If you purchased a steak that did not have good marbling on it or has other imperfections consider tenderizing it with a mallet or even a Jaccard meat tenderizer. Tenderizing a steak works by damaging the collagen and connective tissues to make the texture and taste of the steak better. If you have purchased a great steak there is no need to do this.
#4 Ultimate Steak and Roast Rub
This isn’t one that everyone would know but Excalibur’s Ultimate Steak and Roast Rub is the best thing to put on steaks! It is pretty much the only seasoning we put on steak anymore and I’ve tried everything from just salt and pepper to a hazel nut coffee rub, which was better than it sounds. Ultimate Steak and Roast Rub is our bestselling shaker for a good reason and is something you should add to your pantry for any steaks but also for veggies and salads.
#5 Reverse Sear!
I cannot say this enough, Reverse Searing is the best way to cook your steak. It gives you a perfect cook throughout the entire steak and still gives you that nice crust.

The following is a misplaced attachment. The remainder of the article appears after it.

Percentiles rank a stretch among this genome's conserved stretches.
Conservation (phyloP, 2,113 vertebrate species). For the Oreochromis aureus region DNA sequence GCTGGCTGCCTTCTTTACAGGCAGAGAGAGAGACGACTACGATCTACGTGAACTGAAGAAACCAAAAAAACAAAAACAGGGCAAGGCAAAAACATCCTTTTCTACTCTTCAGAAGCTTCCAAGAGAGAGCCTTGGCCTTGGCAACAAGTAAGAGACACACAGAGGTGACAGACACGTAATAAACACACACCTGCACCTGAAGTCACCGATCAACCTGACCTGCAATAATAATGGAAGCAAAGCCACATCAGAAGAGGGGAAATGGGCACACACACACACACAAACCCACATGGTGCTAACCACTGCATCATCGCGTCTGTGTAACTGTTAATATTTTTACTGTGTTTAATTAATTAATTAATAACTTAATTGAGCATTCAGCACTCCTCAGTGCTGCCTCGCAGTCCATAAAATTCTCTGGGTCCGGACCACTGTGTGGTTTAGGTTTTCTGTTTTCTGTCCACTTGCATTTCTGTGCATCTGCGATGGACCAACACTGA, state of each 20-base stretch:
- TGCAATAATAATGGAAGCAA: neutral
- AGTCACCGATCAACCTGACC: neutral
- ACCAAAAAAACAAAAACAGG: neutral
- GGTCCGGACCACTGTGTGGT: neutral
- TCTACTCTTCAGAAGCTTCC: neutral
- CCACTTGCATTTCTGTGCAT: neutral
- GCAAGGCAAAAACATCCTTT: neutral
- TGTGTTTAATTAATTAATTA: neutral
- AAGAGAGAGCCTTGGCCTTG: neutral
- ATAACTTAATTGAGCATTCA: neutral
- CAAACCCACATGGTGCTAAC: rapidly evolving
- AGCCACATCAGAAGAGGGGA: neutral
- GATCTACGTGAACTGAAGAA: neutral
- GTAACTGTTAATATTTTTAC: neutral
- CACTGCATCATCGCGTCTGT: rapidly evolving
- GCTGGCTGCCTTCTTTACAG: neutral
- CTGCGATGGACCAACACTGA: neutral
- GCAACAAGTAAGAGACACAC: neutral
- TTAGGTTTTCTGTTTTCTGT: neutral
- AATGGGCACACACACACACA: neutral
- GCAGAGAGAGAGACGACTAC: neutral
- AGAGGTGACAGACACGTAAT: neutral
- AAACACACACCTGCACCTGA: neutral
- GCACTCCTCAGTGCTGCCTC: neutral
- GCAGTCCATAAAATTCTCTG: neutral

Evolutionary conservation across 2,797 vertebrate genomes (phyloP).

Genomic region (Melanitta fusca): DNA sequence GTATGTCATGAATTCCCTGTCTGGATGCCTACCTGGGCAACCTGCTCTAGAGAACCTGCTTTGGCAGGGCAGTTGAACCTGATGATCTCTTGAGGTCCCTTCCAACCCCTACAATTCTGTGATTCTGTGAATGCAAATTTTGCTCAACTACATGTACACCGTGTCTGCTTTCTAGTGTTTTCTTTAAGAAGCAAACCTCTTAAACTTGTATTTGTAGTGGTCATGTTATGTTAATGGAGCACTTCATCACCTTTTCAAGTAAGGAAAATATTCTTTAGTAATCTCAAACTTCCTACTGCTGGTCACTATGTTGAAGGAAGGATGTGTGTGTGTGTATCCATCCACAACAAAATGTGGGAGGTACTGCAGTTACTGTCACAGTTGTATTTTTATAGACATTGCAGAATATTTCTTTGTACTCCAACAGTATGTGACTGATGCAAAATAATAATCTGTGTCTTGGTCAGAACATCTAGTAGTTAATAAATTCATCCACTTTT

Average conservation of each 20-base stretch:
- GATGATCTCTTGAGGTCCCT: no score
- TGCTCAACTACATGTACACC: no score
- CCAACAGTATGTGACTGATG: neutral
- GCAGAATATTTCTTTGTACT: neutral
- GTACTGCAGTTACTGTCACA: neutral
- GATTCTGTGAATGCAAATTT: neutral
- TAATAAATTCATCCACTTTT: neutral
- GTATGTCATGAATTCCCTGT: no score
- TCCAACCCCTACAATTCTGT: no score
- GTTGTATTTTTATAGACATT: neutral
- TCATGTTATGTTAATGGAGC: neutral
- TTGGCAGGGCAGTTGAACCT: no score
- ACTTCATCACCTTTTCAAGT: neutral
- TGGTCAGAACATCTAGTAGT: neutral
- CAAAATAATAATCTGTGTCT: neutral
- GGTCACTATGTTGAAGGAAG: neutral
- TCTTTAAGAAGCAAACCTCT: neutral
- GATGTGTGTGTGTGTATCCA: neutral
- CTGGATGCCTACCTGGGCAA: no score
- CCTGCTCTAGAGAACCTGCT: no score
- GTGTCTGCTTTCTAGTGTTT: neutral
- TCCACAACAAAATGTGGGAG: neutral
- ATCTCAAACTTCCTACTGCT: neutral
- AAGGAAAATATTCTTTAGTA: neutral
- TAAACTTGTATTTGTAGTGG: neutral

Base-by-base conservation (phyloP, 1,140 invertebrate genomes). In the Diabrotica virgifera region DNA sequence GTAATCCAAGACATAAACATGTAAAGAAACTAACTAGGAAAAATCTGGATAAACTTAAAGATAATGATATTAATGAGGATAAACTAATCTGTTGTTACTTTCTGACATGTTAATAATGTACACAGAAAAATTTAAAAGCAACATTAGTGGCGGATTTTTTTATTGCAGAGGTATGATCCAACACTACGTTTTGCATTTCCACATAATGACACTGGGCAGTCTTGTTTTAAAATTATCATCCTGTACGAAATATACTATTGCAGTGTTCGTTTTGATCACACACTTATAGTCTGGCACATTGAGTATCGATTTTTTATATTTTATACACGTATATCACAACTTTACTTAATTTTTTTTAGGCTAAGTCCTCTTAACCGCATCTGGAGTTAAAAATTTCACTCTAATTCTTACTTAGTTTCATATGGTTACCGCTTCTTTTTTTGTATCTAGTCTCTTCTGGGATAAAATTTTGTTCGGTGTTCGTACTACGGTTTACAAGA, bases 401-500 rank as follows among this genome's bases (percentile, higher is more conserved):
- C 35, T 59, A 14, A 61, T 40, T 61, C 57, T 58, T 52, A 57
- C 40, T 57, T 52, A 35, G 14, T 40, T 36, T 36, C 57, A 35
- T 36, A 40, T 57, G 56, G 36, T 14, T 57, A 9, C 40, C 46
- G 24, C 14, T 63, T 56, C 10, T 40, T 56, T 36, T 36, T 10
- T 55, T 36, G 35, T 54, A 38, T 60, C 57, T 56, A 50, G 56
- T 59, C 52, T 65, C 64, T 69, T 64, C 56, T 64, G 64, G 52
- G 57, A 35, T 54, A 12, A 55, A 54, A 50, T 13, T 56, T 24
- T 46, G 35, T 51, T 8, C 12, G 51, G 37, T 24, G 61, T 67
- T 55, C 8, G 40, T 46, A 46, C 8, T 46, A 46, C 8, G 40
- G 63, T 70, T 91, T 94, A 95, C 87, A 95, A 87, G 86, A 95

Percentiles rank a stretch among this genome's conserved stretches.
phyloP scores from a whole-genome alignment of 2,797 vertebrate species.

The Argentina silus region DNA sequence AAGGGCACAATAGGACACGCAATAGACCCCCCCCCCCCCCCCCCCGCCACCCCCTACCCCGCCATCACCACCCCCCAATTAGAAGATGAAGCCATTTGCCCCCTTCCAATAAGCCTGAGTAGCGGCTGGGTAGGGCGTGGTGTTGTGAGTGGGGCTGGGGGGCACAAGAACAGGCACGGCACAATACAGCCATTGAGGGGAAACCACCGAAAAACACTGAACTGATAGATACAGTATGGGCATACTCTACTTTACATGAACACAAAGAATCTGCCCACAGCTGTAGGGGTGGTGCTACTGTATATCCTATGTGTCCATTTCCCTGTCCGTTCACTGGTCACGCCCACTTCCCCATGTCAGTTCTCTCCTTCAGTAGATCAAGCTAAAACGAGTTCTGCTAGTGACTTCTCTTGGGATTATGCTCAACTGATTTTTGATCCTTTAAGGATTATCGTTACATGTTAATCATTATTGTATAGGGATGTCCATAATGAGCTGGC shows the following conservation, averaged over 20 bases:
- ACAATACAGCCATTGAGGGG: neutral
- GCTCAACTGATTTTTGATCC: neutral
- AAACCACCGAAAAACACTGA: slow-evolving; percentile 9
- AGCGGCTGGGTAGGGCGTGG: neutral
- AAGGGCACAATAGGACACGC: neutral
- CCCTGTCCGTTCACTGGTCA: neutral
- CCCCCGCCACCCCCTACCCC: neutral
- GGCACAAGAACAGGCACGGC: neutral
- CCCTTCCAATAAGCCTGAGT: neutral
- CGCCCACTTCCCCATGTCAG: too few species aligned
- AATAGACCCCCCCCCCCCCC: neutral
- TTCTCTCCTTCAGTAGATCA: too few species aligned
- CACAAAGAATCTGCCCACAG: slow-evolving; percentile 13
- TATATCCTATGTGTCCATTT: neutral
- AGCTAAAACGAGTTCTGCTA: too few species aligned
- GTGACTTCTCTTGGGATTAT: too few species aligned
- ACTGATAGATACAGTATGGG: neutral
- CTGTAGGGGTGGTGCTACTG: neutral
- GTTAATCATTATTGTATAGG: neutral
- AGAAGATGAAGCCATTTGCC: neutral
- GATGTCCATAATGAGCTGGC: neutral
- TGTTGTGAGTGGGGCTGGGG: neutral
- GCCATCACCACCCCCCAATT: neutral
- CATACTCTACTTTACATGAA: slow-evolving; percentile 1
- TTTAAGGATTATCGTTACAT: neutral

#6 Only flip once
You do not want to flip your steaks often, the less you flip it the more juice your steaks will retain. Also flip it with tongs or a spatula, DO NOT pierce your steak to flip it. If you are reverse searing then this tip only applies to the final searing portion.
#7 Butter is your friend
You need to start putting a dollop of butter on each side of your steak as it is finishing up on the grill. A lot of people like cooking their steak in a pan with butter if they are cooking inside on a stove. The issue with that is butter has a low smoke point and you are going to want to get to some temperatures well above that, so put the butter on the top side and let it melt down over the steak instead!
#8 Pull up short of your target